Graduate: Winning at a class and moving up. Gray: A horse color where the majority of the coat is a mixture of black and white hairs. The mane, tail and legs may be either black or gray unless white markings are present. Starting with foals of , the color classifications gray and roan were combined as "roan or gray. Groom: A person who cares for a horse in the stables. Half: Half of a mile. Halter: Like a bridle, but lacking a bit.
Used in handling horses around the stable. Hand: Four inches. A horse's height is measured in hands and inches from the top of the shoulder withers to the ground, e. Harness: The gear, which is used to attach the sulky to a horse, to carry the hopples and to enable the driver to steer the horse. Head Of The Stretch: Beginning of the straight run to the finish line. Head: A margin between horses.
One horse leading another, by the length of its head. Heat: 1 A race in which more then one running is required to decide the winner. Hobbles: The straps, which connect the front and rear legs on the same side of a horse. Most pacers wear hobbles to help balance their stride and maintain a pacing gait.
The length of hobbles is adjustable and a trainer registers the length that best suits his or her horse. There are also trotting hobbles that work through a pulley system to help trotters maintain their gait. Home Stretch: The straight length of the track, nearest the spectators, heading toward the finish line.
It is called this because it is the final part of the track a horse travels down on its way 'home' or the finish line. Horse: A male horse aged 5 years and over. Infield: Area encompassed by the inner rail of the racetrack. Jog: Slow, easy gait. Judge: The person who decides the official placings and margins for each race or trial. They are also responsible for deciding who the placegetters are in the event of a photo finish or developed print.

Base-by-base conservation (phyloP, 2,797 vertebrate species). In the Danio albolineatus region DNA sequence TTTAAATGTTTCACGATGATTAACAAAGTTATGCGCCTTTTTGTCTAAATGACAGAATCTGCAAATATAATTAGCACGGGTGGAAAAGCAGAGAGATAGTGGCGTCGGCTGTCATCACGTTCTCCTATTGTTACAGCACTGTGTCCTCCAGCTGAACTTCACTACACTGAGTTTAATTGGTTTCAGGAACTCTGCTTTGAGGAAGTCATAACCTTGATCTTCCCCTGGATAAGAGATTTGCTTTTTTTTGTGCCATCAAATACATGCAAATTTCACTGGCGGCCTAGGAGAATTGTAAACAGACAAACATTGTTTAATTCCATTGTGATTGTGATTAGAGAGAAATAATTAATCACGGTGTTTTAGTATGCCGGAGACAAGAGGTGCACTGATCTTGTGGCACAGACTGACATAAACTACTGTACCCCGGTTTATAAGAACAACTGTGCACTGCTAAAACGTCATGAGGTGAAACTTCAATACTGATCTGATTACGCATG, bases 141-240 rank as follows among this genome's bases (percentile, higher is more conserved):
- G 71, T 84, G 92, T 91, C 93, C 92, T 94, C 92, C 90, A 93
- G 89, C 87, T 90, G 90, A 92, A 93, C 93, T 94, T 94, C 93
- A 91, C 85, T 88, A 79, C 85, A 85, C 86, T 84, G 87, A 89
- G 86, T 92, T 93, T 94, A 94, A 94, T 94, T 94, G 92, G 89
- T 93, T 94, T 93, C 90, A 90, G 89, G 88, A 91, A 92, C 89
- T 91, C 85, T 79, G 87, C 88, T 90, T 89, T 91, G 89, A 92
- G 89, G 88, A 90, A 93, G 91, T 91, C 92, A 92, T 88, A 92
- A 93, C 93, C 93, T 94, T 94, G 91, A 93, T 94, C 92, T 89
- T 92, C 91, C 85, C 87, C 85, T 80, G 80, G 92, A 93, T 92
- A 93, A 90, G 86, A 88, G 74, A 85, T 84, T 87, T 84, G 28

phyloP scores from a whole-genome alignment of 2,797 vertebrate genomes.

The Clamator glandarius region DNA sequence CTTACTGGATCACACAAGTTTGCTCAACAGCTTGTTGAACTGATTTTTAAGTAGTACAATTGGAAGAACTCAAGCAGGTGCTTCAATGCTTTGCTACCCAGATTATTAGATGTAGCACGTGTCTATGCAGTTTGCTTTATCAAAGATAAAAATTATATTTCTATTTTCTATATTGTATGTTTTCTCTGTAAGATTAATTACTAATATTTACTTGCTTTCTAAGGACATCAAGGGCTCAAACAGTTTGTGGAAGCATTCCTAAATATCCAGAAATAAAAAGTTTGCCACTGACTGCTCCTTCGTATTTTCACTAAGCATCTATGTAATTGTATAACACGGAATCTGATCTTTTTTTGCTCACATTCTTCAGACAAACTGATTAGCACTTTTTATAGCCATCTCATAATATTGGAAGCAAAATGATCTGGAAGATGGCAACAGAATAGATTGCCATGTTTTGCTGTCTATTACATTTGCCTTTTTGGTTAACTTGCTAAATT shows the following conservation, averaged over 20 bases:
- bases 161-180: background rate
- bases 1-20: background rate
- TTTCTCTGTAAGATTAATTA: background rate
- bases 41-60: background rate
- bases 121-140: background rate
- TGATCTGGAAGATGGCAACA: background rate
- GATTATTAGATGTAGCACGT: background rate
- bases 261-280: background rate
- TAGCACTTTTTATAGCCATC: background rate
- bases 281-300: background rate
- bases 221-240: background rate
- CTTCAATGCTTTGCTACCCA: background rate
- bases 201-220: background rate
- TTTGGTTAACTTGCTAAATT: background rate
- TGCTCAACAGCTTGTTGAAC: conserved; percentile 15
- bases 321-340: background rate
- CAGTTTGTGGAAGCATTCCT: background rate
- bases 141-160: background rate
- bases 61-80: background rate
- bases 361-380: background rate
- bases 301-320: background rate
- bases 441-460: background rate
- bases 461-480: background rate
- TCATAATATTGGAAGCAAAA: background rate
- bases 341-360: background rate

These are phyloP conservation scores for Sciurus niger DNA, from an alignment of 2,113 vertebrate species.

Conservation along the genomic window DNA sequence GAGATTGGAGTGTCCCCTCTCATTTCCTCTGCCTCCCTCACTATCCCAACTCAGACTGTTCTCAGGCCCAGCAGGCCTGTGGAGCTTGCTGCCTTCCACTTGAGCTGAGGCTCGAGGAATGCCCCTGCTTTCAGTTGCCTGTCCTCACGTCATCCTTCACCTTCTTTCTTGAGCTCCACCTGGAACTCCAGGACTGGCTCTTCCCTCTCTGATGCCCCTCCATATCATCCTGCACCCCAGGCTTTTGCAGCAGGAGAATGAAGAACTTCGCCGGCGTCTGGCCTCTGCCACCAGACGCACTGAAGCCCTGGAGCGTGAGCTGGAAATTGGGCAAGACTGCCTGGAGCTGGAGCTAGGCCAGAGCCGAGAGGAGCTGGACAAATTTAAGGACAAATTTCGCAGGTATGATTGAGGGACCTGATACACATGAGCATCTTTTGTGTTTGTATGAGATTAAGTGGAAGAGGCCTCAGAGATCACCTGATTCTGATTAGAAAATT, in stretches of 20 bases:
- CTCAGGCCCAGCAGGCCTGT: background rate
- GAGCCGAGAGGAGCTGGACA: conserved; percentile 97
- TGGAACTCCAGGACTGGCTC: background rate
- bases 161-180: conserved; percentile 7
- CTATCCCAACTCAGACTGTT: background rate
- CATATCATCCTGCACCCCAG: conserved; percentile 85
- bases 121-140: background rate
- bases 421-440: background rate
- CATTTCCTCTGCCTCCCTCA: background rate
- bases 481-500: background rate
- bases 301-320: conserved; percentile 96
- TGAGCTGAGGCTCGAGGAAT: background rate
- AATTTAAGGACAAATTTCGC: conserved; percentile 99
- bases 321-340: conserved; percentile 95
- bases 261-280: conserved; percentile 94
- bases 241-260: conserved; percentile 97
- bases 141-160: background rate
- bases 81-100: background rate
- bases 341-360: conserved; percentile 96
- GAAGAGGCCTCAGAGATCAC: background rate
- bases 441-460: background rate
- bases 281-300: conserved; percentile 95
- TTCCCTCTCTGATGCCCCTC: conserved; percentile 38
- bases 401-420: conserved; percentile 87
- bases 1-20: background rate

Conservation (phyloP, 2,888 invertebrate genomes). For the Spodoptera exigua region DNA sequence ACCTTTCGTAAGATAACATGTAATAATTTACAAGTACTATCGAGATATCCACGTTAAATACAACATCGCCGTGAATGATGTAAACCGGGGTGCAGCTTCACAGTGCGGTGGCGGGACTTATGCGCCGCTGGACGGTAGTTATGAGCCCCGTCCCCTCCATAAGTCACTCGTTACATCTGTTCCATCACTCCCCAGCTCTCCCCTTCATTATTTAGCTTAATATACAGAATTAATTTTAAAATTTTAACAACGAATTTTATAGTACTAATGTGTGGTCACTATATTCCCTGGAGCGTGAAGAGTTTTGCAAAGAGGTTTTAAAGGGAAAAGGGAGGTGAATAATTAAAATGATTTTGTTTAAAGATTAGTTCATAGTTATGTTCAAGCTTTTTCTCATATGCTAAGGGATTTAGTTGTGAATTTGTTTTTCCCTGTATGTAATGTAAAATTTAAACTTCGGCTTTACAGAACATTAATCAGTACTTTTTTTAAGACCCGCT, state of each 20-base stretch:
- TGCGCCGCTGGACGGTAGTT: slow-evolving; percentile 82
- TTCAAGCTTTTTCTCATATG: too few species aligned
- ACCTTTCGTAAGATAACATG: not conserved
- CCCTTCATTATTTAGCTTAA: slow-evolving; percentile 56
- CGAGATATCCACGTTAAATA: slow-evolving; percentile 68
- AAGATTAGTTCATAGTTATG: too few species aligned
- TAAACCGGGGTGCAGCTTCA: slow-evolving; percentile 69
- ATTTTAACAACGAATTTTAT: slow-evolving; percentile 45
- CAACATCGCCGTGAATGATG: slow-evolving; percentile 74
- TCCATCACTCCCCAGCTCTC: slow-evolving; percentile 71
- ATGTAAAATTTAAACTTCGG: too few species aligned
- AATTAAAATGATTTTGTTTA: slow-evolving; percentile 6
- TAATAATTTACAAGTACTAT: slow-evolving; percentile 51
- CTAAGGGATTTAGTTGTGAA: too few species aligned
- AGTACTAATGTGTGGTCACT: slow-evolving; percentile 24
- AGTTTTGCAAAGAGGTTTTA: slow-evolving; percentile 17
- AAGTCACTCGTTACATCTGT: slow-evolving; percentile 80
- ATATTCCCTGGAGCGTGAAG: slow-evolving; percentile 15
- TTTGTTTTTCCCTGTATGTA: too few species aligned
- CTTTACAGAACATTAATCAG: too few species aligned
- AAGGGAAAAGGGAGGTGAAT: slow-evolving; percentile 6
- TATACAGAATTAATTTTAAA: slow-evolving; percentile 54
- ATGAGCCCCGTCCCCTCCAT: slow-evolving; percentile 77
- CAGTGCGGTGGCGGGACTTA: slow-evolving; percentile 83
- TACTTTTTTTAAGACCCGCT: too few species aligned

Juvenile: Two-year old horse. Lame: The term used to describe a horse which is limping or has difficulty walking properly. Lasix: A medication for the treatment of bleeding. Leader: The horse, which is out in front or leading during a race. This term may also be applied to a horse that most commonly wins races when in a leading position.
Length: A measurement approximating the length of a horse, used to denote distance between horses in a race: Lines: Harness racing uses this term instead of reins, but it means the same thing. Loose Line: A horse on a loose line is one, which is allowed to run freely, without any pressure from the driver to speed up or slow down. Maiden Race: A race for horses, which have never won a race. Maiden: A horse that has not won a race. Also applied to a non-winning driver. Match Race: A race between just two horses.
Mudder: A horse, which races well on an off track. Neck: Unit of measurement. About the length of a horse's neck; a little less than a quarter of a length. Non-Starter: the starter or Stewards may declare a horse, which has failed to come within a reasonable distance of the mobile barrier, as a non-starter of the race. All bets placed on a horse which is later declared as a non-starter, are refunded. Nose: Smallest advantage a horse can win by.